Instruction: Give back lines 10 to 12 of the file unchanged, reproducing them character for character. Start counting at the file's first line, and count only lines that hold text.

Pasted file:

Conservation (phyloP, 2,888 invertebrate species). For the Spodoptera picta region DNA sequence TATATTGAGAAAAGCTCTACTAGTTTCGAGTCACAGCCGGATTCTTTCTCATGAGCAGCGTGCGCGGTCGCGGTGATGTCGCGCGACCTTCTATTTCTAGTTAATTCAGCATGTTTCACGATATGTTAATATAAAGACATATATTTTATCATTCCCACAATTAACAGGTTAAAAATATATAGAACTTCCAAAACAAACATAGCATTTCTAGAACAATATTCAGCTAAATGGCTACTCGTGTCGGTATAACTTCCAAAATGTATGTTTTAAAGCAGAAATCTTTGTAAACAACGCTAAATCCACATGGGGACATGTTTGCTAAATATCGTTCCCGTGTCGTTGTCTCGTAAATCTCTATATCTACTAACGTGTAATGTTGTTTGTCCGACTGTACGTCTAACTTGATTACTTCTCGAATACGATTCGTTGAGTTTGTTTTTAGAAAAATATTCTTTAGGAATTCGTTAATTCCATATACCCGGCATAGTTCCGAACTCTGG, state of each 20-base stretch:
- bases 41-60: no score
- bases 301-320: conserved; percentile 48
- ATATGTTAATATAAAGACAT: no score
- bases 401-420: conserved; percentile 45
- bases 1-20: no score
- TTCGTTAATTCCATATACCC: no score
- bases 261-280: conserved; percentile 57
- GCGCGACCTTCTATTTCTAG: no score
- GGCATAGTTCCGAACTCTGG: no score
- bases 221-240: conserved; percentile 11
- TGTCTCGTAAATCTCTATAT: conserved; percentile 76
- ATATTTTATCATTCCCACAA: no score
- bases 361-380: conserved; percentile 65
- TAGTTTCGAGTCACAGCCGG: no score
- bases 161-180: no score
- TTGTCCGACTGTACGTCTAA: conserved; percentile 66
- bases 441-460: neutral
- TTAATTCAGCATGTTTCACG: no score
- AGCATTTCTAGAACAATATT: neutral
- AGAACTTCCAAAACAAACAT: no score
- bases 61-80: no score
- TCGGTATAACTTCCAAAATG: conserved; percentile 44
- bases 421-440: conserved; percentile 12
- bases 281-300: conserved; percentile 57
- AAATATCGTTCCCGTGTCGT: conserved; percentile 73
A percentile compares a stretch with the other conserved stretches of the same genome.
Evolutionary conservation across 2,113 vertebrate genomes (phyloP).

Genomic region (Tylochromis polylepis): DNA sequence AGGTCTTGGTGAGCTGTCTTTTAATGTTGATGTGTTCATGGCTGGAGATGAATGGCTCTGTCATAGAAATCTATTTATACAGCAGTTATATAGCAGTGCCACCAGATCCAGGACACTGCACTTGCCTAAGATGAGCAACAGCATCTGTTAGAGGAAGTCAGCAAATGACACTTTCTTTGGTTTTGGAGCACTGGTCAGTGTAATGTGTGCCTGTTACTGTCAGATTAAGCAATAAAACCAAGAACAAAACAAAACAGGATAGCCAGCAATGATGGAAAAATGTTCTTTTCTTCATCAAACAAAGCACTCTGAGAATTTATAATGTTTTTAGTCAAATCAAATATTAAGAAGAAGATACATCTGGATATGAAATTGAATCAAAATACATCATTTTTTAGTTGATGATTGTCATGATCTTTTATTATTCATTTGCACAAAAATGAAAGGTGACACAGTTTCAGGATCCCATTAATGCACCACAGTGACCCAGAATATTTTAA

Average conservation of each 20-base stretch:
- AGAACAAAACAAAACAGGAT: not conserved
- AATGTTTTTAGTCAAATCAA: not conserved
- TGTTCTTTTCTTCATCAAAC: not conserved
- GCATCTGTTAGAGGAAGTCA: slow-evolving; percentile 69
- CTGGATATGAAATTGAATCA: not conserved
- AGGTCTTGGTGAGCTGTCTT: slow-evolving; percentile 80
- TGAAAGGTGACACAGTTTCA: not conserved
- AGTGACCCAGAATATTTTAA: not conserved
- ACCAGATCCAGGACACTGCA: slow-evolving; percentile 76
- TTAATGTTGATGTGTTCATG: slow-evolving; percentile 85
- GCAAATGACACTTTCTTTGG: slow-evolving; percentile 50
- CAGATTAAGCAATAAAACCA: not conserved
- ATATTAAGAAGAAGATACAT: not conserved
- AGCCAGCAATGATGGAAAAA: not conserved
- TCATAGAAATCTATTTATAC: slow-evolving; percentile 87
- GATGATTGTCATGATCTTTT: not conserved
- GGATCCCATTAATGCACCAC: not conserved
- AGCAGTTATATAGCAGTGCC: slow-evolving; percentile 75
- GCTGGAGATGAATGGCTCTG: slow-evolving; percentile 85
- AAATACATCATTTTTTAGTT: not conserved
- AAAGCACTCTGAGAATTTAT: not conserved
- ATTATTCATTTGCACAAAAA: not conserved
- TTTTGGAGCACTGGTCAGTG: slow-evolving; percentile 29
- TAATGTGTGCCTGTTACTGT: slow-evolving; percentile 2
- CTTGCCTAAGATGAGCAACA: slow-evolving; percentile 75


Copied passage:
- GGCATAGTTCCGAACTCTGG: no score
- bases 221-240: conserved; percentile 11
- TGTCTCGTAAATCTCTATAT: conserved; percentile 76